Long known for its history of mass emigration Italy is today one of Europe’s migrant hot spots, with an estimated 4.6 million foreign nationals residents amounting to 7.5% of the total population. Yet Italy has struggled to define a path to deal with this historic reversal.
Recent media attention has focused on migrant arrivals on Italian shores. The country has been depicted as a transit zone for migration to northern Europe—a place of arrival and reception—as migrants aspire to reach more prosperous economies and welfare states. What is often forgotten is that many do remain and seek (and struggle) to make Italy their home. Although migration to Italy began in the 1970s, it was not until the 1990s that mass migration set in, attracting a diversity of migrant groups to work in the northern factories, agriculture and in domestic spheres. Filipinos, for example, stereotyped in the public imaginary as docile migrants, took up many of the jobs in the care sector. They now constitute one of the largest migrant groups just behind North African, Eastern European and Chinese communities. The second generations have grown up in the 2000s and are now entering the work force with Italian qualifications in hand.
But another group of migrants who constitute some of Italy’s oldest and newest migrants has almost been forgotten. Italy was once a colonial power in Somalia, Eritrea and Libya, and it occupied Ethiopia, a fact that is rarely acknowledged in Italian public debates. Italy’s history had been intertwined with that of the Horn long before the recent arrival of East African migrants on its shores.
In March this year we conducted a short stent of research with Somalis in Rome. Somali communities in the capital city are polarised between the more established communities—who came to study and work in Italy after the 1970s—and recent arrivals that escaped the civil war that broke out in 1988 in Somalia. Many of the latter are referred to by the more established Somalis as ‘titanic’, drawing parallels with the mass emigration of Italians in the 19th Century. The label is also used to evoke the perilous journeys on which Italians once embarked to reach the Americas, and those that Somalis endure today to cross the Mediterranean. In retaliation, recent arrivals have developed their own names for these older communities: ‘mezze lire’ (half liras) is used to deride Somalis for having lost their roots and culture in becoming ‘half Italian’.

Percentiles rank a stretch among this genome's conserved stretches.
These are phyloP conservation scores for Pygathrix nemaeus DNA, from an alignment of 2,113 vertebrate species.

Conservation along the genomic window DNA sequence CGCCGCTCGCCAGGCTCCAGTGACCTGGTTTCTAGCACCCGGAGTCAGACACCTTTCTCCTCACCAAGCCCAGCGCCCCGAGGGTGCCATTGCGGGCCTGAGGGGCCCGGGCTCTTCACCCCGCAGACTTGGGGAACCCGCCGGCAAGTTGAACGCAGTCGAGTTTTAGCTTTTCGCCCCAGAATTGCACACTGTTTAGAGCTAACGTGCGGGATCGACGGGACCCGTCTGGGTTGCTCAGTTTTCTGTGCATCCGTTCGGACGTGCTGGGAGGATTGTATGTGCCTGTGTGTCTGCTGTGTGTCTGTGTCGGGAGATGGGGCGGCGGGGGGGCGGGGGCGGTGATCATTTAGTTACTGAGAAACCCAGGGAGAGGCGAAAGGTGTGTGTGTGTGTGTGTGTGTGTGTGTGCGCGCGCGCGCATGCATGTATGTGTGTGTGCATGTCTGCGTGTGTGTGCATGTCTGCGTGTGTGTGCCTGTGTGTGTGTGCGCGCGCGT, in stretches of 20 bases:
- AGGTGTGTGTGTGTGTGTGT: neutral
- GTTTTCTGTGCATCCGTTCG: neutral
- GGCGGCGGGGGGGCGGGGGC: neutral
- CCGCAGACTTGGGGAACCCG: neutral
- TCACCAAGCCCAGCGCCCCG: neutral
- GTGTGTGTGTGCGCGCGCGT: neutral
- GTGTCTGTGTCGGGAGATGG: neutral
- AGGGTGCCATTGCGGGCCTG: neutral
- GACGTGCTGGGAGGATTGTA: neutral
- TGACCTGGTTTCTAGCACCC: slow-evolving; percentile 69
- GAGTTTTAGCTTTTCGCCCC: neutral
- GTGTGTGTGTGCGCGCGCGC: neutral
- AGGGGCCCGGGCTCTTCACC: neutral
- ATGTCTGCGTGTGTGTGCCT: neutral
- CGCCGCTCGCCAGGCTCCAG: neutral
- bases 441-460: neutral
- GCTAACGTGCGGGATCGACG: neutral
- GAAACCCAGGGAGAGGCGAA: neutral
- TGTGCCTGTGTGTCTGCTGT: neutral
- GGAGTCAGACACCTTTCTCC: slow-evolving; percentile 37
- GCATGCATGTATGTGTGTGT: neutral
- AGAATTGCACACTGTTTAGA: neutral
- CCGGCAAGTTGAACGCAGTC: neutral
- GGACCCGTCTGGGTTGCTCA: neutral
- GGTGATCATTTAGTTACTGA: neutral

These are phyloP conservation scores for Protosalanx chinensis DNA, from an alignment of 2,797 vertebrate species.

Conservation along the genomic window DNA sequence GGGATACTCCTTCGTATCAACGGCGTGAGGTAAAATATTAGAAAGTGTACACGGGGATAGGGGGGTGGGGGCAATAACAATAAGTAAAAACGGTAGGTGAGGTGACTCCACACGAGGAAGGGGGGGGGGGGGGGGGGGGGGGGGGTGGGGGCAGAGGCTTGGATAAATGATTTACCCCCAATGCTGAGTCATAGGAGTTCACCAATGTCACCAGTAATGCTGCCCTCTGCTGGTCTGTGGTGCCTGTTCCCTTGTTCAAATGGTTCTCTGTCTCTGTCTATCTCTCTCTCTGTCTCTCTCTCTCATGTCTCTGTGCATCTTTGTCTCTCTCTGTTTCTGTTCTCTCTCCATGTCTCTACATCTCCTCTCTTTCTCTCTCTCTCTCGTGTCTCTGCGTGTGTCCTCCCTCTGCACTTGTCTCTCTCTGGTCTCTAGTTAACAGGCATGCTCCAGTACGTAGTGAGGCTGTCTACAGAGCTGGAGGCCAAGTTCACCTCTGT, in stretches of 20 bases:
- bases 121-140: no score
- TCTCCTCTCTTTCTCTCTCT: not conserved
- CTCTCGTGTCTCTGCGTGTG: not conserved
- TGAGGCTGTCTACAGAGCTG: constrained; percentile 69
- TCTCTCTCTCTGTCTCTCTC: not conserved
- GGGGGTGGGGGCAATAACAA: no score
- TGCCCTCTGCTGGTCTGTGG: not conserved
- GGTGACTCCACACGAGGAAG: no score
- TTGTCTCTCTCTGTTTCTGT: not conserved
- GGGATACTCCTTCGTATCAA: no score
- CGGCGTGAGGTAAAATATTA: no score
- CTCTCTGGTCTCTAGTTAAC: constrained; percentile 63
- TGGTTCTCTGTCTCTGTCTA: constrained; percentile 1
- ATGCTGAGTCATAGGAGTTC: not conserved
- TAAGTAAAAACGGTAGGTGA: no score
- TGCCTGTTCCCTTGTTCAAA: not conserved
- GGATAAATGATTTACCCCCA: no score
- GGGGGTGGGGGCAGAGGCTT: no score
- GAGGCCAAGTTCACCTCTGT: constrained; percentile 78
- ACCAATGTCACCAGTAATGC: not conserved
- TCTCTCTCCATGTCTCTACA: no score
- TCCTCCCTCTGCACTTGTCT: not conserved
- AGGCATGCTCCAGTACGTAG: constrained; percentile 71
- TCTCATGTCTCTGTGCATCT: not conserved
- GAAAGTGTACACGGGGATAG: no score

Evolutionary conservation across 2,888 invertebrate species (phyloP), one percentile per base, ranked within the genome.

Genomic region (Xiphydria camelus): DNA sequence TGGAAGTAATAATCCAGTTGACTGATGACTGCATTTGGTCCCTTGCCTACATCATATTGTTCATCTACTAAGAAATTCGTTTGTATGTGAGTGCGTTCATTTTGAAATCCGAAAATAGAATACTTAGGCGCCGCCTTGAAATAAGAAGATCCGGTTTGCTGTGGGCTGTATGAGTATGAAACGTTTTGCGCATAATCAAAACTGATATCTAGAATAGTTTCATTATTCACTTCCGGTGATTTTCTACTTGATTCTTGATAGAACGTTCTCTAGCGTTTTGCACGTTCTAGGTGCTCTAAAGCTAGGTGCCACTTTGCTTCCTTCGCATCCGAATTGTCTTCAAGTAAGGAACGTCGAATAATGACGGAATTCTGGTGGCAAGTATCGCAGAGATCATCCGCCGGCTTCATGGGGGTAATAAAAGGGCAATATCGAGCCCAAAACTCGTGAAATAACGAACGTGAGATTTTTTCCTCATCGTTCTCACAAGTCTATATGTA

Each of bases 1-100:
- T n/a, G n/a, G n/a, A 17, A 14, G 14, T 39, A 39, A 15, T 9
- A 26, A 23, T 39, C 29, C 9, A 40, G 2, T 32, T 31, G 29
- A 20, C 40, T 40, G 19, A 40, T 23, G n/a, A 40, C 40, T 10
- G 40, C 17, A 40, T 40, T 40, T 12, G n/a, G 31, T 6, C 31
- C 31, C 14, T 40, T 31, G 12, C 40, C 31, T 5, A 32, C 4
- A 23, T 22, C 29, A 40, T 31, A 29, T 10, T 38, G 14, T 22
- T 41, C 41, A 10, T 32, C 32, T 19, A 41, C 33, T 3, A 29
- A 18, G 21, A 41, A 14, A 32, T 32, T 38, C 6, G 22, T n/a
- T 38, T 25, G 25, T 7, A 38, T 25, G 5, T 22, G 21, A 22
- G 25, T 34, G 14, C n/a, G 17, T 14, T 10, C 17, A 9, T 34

The more established Somalis are mostly professionals working as doctors and engineers. Among them was Yusuf Ali now 75 who grew up in Mogadishu under Italian colonial rule, and looks back fondly to this time. Having spent some time in Italy prior to the civil war in Somalia, he resettled his seven children and wife in Turin in 1993, where he worked as an engineer in a large factory. He is now retired and lives near Rome’s Termini station, where he spends his days at the local run Somali café. Most of his children have now left Italy, but he prefers to stay, regarding Italy as his home now. Many like Yusuf who were raised during colonial rule had ties to Italy through the colonial educational system and moving to Italy was seen as a homecoming. ‘Italians and Somalis are the same’ Yusuf remarked.
Yet many did not share Yusuf’s sentiment, having settled in largely white Italian urban areas during the 1970s and 80s and confronted with racism and discrimination. They quickly came to realise that Italians did not consider them co-nationals. This has continued for many second generations born and raised in Italy. Novelist Igiaba Scego, whose father was a former Foreign Minister in Somalia who came to Italy for study and training, describes in her books and articles the difficulties of being accepted as Italian. Her autobiographical book La mia casa e’ dove sono (My house is where I am) deals with her enduring attachments to Somalia, and her own struggles of growing up in a country where she was considered foreign for the colour of her skin.